I am currently reading Flights of Love, a collection of short stories by Bernhard Schlink, the author of The Reader. And while I am reading the third story, The Other Man, I am wondering if I have read this before. I am certain I haven’t. Yet it seems so familiar.
The story describes a marriage between a man, whose name we never learn, and his wife, Lisa, who is dying of cancer. After her death, a letter arrives for Lisa from a man called Rolf. It is brief, he reads it and discovers it is from her former lover. Later he discovers a batch of letters written by Lisa and her lover over the long years of their affair
The letters unnerve the man. He thought Lisa was happy with him, happy in their marriage. “But now nothing was self-evident any longer.” He had believed everything was fine with his family but now he realizes he had probably only been deluding himself.
He begins to reply to the other man’s letters as if Lisa was still alive and for a while he, as Lisa, and Rolf carry on the exchange this way. Eventually he decides to visit the other man’s town and in due course tracks him down. They begin to meet in a café where they play chess and become friends of a sort.
He discovers the other man lives in a decrepit basement hovel and is really nothing but an impoverished braggadocio, a pretentious dandy, who lives on the generosity of others. He now understands why there was nothing left of Lisa’s inheritance. How could Lisa have preferred “this loser to him?"
Eventually he identifies himself as Lisa’s husband. The other man begins borrowing money from him. A letter arrives indicating Lisa will be visiting his town with the orchestra in which she plays first violin. The other man plans a reception for her but soon thereafter learns that she has died.
Nevertheless, he holds the reception anyway and delivers an eloquent speech praising Lisa’s performance of a Haydn’s string quartet. Her husband realizes that “the beauty he praised contained within it not only a higher truth, but a robust one.”
It was not that Lisa had been happy with the other man while being unhappy with him, nor had she been happier with the other man than with him. Lisa had shared her happiness in a variety of ways, had both happily received and happily given to others. The happiness she had given was not a lesser one, it was exactly the happiness to which his ponderous and peevish heart could open. She had held nothing back from him. She had given everything he had been capable of taking.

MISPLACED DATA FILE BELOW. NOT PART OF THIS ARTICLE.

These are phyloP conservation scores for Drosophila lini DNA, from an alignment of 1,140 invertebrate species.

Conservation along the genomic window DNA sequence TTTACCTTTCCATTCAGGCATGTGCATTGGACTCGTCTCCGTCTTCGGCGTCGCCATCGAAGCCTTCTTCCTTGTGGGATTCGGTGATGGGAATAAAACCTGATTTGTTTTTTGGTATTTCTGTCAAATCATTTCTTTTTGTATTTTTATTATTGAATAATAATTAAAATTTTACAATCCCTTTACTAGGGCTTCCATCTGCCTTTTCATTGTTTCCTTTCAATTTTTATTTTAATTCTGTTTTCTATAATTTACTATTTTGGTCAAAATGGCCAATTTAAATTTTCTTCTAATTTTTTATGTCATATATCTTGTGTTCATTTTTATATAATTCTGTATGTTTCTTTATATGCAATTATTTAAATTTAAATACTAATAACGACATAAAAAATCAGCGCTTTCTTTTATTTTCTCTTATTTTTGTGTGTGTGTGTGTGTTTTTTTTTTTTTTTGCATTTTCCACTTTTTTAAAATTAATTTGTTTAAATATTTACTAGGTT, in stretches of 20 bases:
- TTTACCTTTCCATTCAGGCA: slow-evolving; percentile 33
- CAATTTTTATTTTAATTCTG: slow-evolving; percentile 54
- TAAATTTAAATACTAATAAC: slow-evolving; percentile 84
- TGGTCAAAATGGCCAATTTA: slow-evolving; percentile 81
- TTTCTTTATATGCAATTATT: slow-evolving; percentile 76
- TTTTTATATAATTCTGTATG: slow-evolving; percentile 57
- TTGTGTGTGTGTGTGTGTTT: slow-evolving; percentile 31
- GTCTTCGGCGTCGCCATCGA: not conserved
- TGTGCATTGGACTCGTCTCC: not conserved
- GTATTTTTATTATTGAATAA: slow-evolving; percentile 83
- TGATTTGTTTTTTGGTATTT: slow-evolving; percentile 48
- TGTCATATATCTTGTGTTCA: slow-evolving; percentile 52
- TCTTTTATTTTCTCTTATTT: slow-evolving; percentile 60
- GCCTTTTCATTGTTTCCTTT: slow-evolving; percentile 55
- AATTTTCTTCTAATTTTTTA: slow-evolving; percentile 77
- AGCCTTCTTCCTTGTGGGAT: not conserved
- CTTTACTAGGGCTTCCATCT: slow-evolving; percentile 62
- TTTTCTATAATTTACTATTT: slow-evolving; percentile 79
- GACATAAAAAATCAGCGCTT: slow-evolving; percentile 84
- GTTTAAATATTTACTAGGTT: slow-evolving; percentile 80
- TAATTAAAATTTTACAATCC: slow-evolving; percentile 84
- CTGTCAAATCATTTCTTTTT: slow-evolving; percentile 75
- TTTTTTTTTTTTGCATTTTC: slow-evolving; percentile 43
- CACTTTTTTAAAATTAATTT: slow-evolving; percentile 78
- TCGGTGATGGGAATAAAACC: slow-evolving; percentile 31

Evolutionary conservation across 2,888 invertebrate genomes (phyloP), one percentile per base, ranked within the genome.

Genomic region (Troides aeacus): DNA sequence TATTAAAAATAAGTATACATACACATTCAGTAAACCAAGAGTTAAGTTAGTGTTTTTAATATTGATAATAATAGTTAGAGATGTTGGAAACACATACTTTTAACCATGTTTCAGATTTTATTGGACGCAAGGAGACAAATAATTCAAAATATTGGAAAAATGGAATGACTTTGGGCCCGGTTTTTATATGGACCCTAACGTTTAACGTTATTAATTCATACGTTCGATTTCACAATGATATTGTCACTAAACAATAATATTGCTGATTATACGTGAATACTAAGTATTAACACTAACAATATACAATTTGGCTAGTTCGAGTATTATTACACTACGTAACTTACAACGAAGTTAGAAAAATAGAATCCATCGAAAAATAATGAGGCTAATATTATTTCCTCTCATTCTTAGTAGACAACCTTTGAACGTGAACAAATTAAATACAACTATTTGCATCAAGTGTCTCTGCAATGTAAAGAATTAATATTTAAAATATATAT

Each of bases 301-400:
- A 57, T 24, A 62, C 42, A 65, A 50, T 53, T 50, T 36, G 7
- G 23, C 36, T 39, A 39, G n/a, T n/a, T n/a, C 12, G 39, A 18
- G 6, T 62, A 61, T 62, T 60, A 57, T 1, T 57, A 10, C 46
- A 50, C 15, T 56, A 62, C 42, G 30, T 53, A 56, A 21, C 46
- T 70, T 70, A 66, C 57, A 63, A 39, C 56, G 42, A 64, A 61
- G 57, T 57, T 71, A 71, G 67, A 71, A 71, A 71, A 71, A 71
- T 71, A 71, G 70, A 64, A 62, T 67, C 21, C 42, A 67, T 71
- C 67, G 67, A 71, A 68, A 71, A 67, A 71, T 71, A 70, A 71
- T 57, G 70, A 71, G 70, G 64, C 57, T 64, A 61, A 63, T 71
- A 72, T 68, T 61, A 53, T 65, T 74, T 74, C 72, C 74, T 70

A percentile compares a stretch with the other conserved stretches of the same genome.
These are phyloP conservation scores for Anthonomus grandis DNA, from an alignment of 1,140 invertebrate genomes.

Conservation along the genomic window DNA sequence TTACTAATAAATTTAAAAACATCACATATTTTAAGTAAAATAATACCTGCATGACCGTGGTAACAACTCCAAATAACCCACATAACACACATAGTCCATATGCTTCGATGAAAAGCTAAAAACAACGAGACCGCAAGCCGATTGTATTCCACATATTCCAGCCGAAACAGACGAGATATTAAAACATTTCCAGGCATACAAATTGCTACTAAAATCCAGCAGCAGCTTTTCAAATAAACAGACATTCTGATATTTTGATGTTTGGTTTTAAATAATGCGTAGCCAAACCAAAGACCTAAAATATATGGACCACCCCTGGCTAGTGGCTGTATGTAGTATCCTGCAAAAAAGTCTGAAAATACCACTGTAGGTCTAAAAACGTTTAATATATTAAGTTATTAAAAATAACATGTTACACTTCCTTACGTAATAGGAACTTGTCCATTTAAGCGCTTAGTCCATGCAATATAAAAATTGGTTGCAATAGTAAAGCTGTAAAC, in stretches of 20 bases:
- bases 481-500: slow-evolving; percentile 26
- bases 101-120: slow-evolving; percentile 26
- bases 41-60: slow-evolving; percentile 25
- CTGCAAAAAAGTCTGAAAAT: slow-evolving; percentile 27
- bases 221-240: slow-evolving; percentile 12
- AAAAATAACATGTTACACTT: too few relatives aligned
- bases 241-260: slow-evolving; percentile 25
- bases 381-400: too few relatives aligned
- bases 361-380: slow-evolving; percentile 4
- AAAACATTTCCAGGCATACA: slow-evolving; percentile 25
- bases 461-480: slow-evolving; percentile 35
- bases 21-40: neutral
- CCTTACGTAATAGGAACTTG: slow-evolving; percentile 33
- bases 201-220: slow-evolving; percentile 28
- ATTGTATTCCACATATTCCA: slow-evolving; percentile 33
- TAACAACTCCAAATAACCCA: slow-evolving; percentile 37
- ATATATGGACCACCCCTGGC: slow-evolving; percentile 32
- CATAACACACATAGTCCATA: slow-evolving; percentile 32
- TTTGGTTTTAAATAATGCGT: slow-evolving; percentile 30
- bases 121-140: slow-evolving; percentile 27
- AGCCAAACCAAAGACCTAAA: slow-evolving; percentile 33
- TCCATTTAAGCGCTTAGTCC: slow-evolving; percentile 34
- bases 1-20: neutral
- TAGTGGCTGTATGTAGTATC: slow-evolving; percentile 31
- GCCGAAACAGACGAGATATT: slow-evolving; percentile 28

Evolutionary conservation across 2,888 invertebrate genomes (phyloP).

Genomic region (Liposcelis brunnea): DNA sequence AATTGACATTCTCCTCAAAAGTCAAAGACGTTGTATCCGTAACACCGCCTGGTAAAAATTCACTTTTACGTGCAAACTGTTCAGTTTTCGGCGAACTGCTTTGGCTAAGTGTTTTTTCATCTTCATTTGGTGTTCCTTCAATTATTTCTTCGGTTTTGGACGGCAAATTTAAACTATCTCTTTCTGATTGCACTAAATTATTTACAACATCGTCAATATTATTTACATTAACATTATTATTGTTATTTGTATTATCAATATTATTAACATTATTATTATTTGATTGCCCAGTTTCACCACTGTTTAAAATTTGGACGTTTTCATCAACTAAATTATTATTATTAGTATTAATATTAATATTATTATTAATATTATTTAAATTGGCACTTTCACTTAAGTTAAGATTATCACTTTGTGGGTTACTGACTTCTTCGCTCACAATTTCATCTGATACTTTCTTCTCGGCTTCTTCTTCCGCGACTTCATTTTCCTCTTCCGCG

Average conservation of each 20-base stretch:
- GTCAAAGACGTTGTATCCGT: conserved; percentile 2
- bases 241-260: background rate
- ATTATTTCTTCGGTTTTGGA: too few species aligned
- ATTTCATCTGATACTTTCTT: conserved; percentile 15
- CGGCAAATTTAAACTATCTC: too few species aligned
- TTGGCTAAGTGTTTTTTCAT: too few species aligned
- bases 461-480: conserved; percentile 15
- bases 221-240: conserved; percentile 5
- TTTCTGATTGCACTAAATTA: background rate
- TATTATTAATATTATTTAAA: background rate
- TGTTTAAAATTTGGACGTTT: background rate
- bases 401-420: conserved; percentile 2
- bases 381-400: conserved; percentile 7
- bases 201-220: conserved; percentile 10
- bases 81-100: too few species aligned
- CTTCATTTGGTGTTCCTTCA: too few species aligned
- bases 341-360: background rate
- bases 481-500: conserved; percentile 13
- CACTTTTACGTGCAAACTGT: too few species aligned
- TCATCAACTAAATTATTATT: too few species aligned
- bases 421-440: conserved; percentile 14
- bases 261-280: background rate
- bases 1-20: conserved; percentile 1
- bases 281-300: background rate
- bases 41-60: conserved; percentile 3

The story ends as the husband gets back on the train home. He would wake up, see the sun, hear the birds, feel the breeze, and it would all come back to him and it would be all right.
And then suddenly, as the story comes to an end, it dawns on me. With a few modern variations, this is the same tale enacted in the movie The Other Man that I saw on a DVD a few months ago. The film is clearly adapted from Schlink’s short story. What took me so long to recognize the relationship?
The movie featured Liam Neeson, now a computer software wizard, as the husband, Laura Linney, now a designer of elegant shoes, as Lisa and Antonio Banderas, still the same con artist, as the other man. They are all fine actors. Yet the movie is scarcely known with only a few reviews on the Web. It was never shown in my hometown but then it isn’t really a great film town anyway. I don’t know if it was shown anywhere for that matter. And Roger Ebert, who I always look to for cinema insights, had nothing to say about this one.
No matter, cordial thanks to Netflix and Bernhard Schlink and to the staff at The Paperback Exchange in Florence who very kindly brought me these versions of the story and its elemental truth.